Last Updated: Friday - 09/24/2010
June 7, 2010
Marian treasures revealed at exhibit
New curator discovers stacks of portraits and icons of Mary stashed in storage rooms at Basilian Fathers Museum
WESTERN CATHOLIC REPORTER
Mary, the Mother of God, is venerated in the Ukrainian Catholic Church more than any other saint. She is in every Ukrainian church and throughout May, the month of Mary, people say special evening prayers in her honour.
Now the Basilian Fathers Museum in Mundare is also honouring Mary with a temporary exhibit called Images of Mary, containing some 30 icons and religious prints.
Karen Lemiski, the museum's curator since April 2009, says all of the icons and prints have been in the museum's extensive collection for decades, but few have seen them. Some have not even been catalogued yet.
"I came across piles and stacks of these icons in (our) storage rooms."
The exhibit opened in late April and the response has been so amazing, "we are actually going to keep it up through the summer," Lemiski said. "So it'll probably stay up until September or October."
The images on display at the museum's main conference room portray Mary as the Mother of God in three of the four primary poses of traditional iconography:
The Hodegetria style, which depicts Mary holding the Divine Child at her side while gesturing to him as a source of salvation;
The Eleusa style, which portrays Mary in a more personal and affectionate manner;
The Orans style, which shows Mary holding her arms outwardly in prayer.
The Throne of Wisdom is seen in an icon of Mary with St. Anne.
200 PLUS VARIATIONS
"Within those four categories of poses there are over 200 variations," Lemiski says.
The five largest icons on the exhibit are from local Ukrainian churches, three of them painted by renowned artists/iconographers Julian Buchmaniuk, Peter Lipinski and Modest Sosenko.
The smaller prints on display are mostly donations from pioneer families.
In traditional eastern iconography, Mary wears a cape-like veil (maphorion) that covers her upper forehead and all of her hair. This is in contrast to western religious art in which Mary's hair frequently shows beneath the veil or is sometimes completely uncovered.
ROMAN CATHOLIC INFLUENCE
Several of the images on display are western or Roman Catholic in style, reflecting the influence of the Roman Catholic Church on the early Ukrainian pioneers.
Lemiski said they are included in the exhibit "as a reflection of the close relationship between the Roman Catholic and the Ukrainian Catholic churches during the early years of settlement."
"So for example the pictures of the Immaculate Heart of Mary - that's not something that you will find in a Ukrainian Church traditionally," Lemiski said. "Or, we have Our Lady of the Rosary or Our Lady of Mount Carmel on display here.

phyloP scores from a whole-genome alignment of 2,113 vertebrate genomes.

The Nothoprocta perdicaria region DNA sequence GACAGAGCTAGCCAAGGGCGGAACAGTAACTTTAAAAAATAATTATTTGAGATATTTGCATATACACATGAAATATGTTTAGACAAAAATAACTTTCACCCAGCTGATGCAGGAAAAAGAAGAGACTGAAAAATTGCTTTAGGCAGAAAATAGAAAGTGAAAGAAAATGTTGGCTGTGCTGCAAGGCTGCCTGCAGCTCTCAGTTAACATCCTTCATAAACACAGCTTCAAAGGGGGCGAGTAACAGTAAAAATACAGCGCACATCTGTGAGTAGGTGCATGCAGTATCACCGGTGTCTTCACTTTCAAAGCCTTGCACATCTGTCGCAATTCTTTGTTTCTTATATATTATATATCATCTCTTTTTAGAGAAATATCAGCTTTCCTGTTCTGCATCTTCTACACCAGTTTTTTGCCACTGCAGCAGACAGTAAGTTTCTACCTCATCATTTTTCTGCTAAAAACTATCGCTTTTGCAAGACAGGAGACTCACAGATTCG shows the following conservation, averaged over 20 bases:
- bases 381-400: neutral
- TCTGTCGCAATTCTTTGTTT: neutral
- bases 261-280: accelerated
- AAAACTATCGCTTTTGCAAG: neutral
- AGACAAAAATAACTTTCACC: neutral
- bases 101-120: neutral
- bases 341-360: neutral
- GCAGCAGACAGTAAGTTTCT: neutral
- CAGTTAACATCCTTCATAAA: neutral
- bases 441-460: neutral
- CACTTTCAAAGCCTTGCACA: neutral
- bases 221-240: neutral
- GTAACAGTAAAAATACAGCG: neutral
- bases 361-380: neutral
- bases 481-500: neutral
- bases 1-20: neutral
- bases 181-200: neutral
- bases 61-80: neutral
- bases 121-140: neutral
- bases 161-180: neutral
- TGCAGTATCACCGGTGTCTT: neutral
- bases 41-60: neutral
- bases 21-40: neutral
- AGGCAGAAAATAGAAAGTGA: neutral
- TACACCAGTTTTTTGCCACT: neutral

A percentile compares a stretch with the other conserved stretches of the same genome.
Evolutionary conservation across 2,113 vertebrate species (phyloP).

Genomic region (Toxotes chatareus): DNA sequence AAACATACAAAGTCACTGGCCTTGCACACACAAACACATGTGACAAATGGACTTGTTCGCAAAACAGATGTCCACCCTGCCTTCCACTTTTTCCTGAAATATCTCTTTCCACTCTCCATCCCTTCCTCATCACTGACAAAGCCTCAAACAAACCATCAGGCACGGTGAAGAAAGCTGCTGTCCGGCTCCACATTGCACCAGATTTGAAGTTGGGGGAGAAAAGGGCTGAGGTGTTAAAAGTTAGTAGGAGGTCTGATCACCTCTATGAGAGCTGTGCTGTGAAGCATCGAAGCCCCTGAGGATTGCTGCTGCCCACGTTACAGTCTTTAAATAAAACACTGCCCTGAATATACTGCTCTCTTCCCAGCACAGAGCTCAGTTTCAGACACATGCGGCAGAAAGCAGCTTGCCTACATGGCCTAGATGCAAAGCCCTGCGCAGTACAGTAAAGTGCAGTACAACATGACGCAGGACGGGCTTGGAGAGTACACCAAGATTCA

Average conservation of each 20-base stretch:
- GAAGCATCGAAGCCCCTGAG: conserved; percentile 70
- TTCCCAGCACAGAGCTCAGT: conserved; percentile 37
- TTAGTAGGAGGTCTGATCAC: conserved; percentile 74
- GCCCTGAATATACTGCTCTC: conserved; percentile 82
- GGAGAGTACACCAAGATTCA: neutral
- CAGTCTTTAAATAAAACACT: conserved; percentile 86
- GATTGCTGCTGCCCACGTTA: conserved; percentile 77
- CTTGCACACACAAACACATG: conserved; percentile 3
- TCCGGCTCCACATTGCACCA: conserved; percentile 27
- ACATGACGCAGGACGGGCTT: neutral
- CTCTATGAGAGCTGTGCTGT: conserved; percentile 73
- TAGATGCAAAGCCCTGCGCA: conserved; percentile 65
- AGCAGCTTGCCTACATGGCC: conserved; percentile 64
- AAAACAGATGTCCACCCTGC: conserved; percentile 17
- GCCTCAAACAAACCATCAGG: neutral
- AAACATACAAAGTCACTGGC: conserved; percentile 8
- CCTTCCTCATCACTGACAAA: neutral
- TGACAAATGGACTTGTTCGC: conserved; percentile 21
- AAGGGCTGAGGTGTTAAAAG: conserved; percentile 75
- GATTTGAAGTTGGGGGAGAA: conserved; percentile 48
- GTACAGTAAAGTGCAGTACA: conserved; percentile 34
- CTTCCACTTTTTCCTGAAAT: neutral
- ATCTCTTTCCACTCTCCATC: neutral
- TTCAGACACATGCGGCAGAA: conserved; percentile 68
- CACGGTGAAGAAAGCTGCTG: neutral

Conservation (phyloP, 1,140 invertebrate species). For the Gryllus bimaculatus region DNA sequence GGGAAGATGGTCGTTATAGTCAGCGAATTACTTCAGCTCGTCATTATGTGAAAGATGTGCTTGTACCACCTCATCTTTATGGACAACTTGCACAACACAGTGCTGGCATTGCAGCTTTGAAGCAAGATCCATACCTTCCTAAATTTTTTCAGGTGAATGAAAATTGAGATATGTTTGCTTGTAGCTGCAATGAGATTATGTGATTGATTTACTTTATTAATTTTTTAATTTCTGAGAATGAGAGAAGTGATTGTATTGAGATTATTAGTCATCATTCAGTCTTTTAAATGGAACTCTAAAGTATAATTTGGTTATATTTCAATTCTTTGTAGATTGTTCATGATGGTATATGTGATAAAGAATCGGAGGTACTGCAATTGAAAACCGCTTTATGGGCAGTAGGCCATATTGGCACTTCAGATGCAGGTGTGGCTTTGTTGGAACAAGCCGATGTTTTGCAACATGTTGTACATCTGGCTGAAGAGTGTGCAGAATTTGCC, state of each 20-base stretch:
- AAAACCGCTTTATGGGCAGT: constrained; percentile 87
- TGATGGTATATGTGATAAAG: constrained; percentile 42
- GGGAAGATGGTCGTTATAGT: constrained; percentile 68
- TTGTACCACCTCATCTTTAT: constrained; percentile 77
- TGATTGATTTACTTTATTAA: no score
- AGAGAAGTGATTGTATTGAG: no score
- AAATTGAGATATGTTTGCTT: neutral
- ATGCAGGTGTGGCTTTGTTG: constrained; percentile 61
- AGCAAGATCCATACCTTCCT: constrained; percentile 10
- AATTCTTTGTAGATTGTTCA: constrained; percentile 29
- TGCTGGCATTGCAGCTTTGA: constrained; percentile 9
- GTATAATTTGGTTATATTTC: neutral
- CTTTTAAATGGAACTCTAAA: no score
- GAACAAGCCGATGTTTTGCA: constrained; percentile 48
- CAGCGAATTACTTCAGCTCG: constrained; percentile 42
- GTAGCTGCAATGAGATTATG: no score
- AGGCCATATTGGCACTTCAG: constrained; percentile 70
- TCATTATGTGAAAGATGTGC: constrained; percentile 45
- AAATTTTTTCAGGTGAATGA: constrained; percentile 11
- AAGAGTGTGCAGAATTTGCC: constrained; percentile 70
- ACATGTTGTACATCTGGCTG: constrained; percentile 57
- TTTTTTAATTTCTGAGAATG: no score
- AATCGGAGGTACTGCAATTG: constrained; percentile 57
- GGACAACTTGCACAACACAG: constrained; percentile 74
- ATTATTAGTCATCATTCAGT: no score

"Those are western or Roman Catholic depictions of Mary, but the pioneers became acquainted with them through their contact with the Roman Catholic priests before the Ukrainian Church was really established."
Lemiski seems fascinated by the elaborate framing of some of the prints. "(It seems) they wanted to emphasize how important Mary was to them by putting a good frame and an elaborate frame around this print of her," she said gesturing to a print.
"You see some of them where they put moulding after moulding to make the picture grand."
Lemiski also points to a print where the pioneers "actually painted on the inside of the glass with a strike of gold to enhance it, to make it more beautiful for Mary."
A HUMAN MARY
The curator then motions to a large icon of the Orans variety painted by Modest Sosenko in early 1912 for Mundare's Sts. Peter and Paul Church.
"When I was putting together the exhibit, (I found) this one by Sosenko," she says. "It seems so dark and so gloomy when we are so used to vibrant colours to have this one.
"When you look at one of the others this isn't the most appealing, but it's so human of Mary."
Sosenko's icon, which Lemiski describes as Mary for Protection, depicts "very typical Ukrainian peasants, pioneers of the area, the costumes, the early priest and the bishop (praying at the feet of Mary)."
The Basilian Fathers Museum has a much longer history than many of Alberta's museums and attracts several thousand visitors annually.
It began to take form in 1953 and was officially opened in 1957. In 1991, to commemorate the 100th anniversary of Ukrainian settlement in Canada, the Basilian Fathers built an attractive new museum housing an impressive collection of religious and Ukrainian folk artifacts.
The museum is open year round, weekdays 10 a.m. to 4 p.m., summer weekends 1 p.m. to 5 p.m.
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